It is his economics that worry me. After hearing his speech, I am still unclear what exactly is involved in ‘levelling up’. What seems certain is that in Boris’s mind it will involve spending huge amounts of taxpayers’ money we do not have.
British Prime Minister Boris Johnson delivers a speech during the final day of the Conservative Party annual conference in Manchester, United Kingdom on October 06, 2021
He mentally splashed out billions without quite making irrevocable commitments. It was a ‘disgrace’ that Leeds is the ‘largest city in Europe with no proper metro system’, and it was also a ‘disgrace that you still can’t swiftly cross the Pennines by rail’.
Mr Johnson undertook ‘to link up the cities of the Midlands and the North’ (that will cost a pretty penny) and observed that it is ‘a waste of human potential that so many places are not served by decent bus routes’.
I’m afraid the danger is that the Prime Minister will raise hopes, not all of which he will be able to fulfil — unless he is able to persuade the apparently pliant Chancellor, Rishi Sunak, to put up taxes again, which Boris refused to rule out in an interview over the weekend.
The uncomfortable truth is that Britain is already more highly taxed than it has been for at least 70 years, and partly as a consequence of the pandemic we are burdened with the highest levels of debt (over £2.2 trillion) since the end of World War II. It will have to be paid off one day.
People face painful rises in National Insurance next April, while companies are bracing themselves for a sharp increase in Corporation Tax. Businesses may also have to pay a higher minimum wage in the near future, though Mr Johnson did not allude to that possibility yesterday.
Chancellor Rishi Sunak watches Johnson’s speech on the final day of the Conservative Party annual conference in Manchester, United Kingdom on October 06, 2021
Meanwhile, there is the soaring price of gas — for which Mr Johnson obviously can’t be blamed — and the plight of many families concerned about how they will keep themselves warm this winter without slipping into debt.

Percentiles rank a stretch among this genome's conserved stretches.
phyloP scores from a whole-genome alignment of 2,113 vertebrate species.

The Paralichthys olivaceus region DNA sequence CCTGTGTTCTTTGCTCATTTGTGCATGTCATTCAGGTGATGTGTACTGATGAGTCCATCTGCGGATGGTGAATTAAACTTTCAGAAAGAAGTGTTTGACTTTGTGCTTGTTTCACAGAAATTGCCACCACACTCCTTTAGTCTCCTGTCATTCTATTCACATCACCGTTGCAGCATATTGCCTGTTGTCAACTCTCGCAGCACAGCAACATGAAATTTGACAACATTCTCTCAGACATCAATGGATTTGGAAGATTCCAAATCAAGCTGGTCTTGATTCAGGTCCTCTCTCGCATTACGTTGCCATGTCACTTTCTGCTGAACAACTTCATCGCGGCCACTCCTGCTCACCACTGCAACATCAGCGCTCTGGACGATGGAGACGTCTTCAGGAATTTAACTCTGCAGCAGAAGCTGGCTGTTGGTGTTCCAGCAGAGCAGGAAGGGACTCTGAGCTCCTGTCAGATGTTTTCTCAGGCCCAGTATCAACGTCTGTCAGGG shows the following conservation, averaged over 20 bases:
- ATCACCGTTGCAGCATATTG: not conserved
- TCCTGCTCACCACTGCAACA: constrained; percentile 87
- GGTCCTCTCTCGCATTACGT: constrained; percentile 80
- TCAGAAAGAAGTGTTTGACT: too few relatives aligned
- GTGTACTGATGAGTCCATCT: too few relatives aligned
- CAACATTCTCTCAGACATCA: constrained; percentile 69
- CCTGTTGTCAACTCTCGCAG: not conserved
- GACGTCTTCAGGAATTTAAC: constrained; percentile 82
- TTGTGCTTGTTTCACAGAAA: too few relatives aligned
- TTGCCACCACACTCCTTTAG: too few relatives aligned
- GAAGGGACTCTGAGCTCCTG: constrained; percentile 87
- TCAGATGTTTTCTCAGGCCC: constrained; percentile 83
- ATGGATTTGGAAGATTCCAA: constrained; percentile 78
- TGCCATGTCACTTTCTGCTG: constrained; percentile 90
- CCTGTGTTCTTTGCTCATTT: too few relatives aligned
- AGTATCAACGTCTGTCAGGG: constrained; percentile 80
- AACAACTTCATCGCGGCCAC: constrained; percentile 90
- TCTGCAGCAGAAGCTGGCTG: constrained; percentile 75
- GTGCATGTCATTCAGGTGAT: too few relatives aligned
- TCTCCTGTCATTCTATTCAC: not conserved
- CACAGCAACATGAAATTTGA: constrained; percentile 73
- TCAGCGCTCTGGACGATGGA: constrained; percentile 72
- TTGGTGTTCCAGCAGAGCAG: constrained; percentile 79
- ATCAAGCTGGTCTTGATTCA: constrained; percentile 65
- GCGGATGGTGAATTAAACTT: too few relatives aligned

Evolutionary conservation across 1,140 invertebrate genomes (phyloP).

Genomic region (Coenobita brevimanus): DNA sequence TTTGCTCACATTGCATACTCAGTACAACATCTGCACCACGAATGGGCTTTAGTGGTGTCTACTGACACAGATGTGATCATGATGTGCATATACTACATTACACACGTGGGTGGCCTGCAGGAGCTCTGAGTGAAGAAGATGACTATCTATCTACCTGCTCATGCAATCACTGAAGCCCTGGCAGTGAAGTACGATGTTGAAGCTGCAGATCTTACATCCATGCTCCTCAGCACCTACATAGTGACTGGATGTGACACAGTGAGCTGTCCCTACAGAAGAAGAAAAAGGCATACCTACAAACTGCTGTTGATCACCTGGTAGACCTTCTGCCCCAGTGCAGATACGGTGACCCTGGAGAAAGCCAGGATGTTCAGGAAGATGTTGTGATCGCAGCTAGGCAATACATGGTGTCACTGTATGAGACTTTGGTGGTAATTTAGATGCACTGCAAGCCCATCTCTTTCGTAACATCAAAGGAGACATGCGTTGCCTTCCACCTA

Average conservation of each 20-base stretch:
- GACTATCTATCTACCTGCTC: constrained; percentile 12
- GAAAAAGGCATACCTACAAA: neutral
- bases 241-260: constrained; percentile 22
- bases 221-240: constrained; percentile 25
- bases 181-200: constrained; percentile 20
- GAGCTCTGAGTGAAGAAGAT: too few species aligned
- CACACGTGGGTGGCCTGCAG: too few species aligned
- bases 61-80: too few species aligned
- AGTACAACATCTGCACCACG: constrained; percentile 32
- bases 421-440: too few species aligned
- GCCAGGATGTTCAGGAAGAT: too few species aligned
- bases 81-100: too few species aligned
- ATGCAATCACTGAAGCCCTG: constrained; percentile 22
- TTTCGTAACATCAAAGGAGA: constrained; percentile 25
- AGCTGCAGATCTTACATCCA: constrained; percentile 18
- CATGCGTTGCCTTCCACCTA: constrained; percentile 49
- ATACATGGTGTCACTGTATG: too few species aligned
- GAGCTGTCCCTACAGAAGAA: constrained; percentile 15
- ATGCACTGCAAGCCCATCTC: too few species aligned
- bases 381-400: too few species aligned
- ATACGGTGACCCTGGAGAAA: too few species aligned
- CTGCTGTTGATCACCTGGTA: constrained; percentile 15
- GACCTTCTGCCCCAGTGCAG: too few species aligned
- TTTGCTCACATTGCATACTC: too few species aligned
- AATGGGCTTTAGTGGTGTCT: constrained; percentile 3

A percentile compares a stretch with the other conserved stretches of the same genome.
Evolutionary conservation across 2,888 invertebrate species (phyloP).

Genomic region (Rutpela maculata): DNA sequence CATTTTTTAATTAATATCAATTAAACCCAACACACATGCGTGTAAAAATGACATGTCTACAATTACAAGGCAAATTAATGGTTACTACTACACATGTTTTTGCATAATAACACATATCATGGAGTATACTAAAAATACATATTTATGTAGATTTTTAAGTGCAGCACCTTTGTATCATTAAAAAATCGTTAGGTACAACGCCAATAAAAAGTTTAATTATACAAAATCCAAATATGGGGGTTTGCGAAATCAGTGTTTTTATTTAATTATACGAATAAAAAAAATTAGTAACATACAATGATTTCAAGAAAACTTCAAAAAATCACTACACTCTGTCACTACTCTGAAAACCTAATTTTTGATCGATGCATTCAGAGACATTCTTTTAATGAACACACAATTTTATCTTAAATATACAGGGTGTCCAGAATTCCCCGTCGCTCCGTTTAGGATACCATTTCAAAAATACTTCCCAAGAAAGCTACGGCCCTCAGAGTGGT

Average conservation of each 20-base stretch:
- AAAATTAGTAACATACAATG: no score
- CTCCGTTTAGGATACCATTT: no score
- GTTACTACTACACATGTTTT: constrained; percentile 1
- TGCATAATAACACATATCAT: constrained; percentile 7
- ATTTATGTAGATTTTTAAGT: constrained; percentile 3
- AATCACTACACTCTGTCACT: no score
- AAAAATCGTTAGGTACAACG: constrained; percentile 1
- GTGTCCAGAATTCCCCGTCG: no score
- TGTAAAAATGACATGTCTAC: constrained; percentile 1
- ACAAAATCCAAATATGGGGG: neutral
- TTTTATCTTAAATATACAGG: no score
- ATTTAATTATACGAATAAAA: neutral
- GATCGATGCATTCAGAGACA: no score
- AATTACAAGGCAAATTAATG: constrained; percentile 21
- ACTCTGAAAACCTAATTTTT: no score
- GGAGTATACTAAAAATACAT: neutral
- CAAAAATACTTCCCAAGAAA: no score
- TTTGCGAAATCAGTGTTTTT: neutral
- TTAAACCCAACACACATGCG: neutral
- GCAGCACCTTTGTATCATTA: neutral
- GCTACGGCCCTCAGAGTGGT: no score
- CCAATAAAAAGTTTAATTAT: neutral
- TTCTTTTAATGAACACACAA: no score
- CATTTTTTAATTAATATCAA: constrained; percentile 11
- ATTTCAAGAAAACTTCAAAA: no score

Many will find this especially challenging as a result of the reduction in Universal Credit that took effect yesterday — back to its pre-pandemic level — which will leave nearly six million people £20 a week poorer. The PM steered around this delicate subject.
And then there is the terrifying prospect of inflation. Mr Johnson can do nothing to prevent the rise in the global price of raw materials, but the increase in wages which he is advocating is certain to inflate prices further unless accompanied by improvements in productivity.
In short, there is a huge gap between the grim economic realities this country faces over the next few years and Boris’s economic boosterism. The ecstatic party faithful in the hall may not have been troubled by the contradictions. They may even believe the PM’s promise, highly unrealistic in the circumstances, of a ‘low-tax economy’.
For the moment his political adroitness conceals his economic flakiness. In pushing the Tory Party to the left, he is squeezing Labour in the centre. The Prime Minister worships the god of the NHS every bit as avidly as Sir Keir Starmer — or Captain Hindsight as he amusingly calls him — and speaks of the disadvantaged more eloquently.
The lesson of the past few days is that Boris is a considerable politician who controls his own party while outwitting a weak Opposition. How silly are his critics who continue to underestimate him and persist in seeing him as a clown.
Sooner or later, though, his disdain for the laws of economics is bound to catch up with him — and the country. Even Boris Johnson can’t make water run uphill.